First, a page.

People committed to preserving the gracious formalities of social life, that is to say, those of us who care about the distinctions between white tie, black tie and between “dinner jackets” versus “tuxes”, also care a great deal about the appropriateness of dress to time of day. Morning clothes for visits and parties up until four in the afternoon or so (but six o’clock at the latest) and evening dress for parties from eight o’clock in the evening onward (but six o’clock at the earliest). And here is an otherwise-formal event starting at five o’clock that will certainly extend past six o’clock. What is a well-bred lady to do with such a conundrum? The answer is: cocktail dress. This is, in fact, exactly what cocktail dress was invented for. Those cute little “fascinators” used to be called “cocktail hats” — they function as a hat (no lady would go out in the afternoon without a hat!) until the clock strikes six — at which point they magically turn into hair ornaments (no lady would wear a hat in the evening!) Your cocktail dress makes a similar miraculous transformation. And your husband, in his dark suit with its silk tie and white shirt, is impeccable anyway, any time, because fashion and etiquette are much less demanding of the male of the species.


Do not ever carry a parcel to a formal event, unless it fits unobtrusively into your purse. Gifts should always be given discreetly and in private. Far better to send the gift to the bride’s home, regardless of the type of gift it is. Also remember that among people of old-fashioned formal manners, there is a rule that gifts may only be given by intimates, and must always be of value for something other than its costliness (a principle that can never be fulfilled by mere cash).

If you have been invited to a church wedding with no mention of the reception (which is an acceptable old-fashioned formal practice) then you are not considered an intimate and should not give a gift. If you have been invited to a home (or club, or hotel, or other rented venue) wedding, then the invitation implicitly includes both the ceremony and the reception, and you should send a gift.



*engraving is what text is called when it is raised on the front and dented in on the back — just like embossing but with ink on the raised portions. It is the only truly formal kind of commercial printing, and is the only commercia printing considered to be equal in formality and propriety to hand-written black india-ink script.


Post # 11
10367 posts
Sugar Beekeeper
  • Wedding: September 2010

@aspasia475:  Probably a safe bet that the OP isn’t going to the wedding of someone as “society” as the Duke of Cambridge, LOL. Idiot-proofing your invites is important, as 99.9% of the general population are not obsessed with ettiquette, and don’t know the ins/outs and assumptions that go with that….unlike a few bees. I’m sure This Time Around will be commenting shortly, haha.

I’m picturing guests standing around discussing a guests’ “extravagantly swishy skirt” and am pretty much dying laughing on the inside. So much effort wasted on being informed about something that basically doesn’t exist anymore, as it isn’t the social norm. If the rules aren’t followed anymore….they don’t really exist.

Post # 13
3257 posts
Sugar bee
  • Wedding: August 2013

@cooperlove:  I took the words directly off a website dedicated to black tie standards:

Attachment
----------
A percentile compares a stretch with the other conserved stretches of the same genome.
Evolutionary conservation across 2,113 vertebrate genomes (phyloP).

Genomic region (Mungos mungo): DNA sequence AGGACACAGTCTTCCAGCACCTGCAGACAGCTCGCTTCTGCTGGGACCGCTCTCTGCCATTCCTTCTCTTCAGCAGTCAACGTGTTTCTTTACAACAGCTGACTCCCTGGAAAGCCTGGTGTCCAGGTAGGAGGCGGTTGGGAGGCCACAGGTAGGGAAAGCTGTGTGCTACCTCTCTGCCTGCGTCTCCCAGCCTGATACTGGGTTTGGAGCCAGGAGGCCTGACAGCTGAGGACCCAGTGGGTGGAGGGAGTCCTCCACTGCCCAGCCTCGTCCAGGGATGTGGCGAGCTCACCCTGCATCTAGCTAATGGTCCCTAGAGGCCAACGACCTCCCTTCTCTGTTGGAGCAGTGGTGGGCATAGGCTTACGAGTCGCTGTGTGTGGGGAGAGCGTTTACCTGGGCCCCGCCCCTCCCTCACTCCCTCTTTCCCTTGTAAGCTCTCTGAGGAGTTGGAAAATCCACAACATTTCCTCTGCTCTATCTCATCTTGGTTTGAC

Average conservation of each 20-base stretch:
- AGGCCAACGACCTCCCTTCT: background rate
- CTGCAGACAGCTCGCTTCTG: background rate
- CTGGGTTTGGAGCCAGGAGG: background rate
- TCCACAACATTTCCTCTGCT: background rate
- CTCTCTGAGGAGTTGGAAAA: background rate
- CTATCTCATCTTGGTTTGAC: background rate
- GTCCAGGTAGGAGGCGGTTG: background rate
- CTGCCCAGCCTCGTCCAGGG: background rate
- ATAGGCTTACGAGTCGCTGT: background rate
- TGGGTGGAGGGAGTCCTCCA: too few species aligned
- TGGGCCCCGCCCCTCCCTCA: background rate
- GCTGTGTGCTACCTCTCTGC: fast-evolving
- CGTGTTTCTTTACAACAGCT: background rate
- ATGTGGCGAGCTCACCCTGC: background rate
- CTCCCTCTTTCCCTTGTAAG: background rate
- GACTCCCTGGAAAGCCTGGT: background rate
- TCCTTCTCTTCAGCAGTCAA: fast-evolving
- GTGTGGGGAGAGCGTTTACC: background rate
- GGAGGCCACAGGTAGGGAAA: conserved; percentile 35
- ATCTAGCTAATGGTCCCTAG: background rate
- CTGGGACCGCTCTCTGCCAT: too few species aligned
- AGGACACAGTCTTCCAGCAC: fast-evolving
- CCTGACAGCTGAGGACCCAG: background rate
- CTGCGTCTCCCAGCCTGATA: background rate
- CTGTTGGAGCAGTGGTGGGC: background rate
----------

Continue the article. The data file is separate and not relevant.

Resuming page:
“What do you suppose the other fellows will be wearing?”

If it’s black tie, a knee length or mid-calf cocktail dress/evening gown is appropriate.  Floor length is ok too, but unnecessary.  A floor length gown is only required for a white tie event.

Post # 16
433 posts
Helper bee


I am well aware that this was addressed to and is in response to Aspasia, but as a woman who feels similarly about etiquette and formalities as Aspasia does, I would like to discuss a few points. Your profile indicates that you live in California, and most people with even a passing knowledge of the United States know perfectly well that California is one of the most casual places in existence. It is als the birthplace of Hollywood where bastardisations of formal clothing and similar atrocities are paraded, and then copied by teenagers on their way to prom. However, that is quite alright as prom is also a bastardisation of a formal ball, and youth is an excuse for many sins, even sartorial ones.

There are other parts of the country, and indeed the world, where formality is highly valued, and incorrect attire and behaviour can and will lead to exclusion from events. Whilst I am not American, I had the pleasure of being invited to a formal evening wedding in the American south, and the dress code was indeed white tie, which meant tail coats for gentlemen and ball gowns or full-skirted evening dresses for ladies. British Officers’ Messes, for example, are notorious for their strict behavioural and dress standards. As the daughter of a retired British officer who still attends mess dinners, I can assure you that the dinner dress with covered shoulders and a slim skirt makes regular appearances. Bare shoulders are not accepted at the table, and a full skirt is an inconvenience when sitting and dining. 

Frankly, I find it rather sad that you have to express your contempt (“dying laughing” and “so much wasted effort”) in such a way. You see, dear crayfish, the rules are not dead or non-existing; perhaps they are in Berkeley, CA, but there are quite a few places in the world where they are alive and well, which makes your generalisations completely incorrect.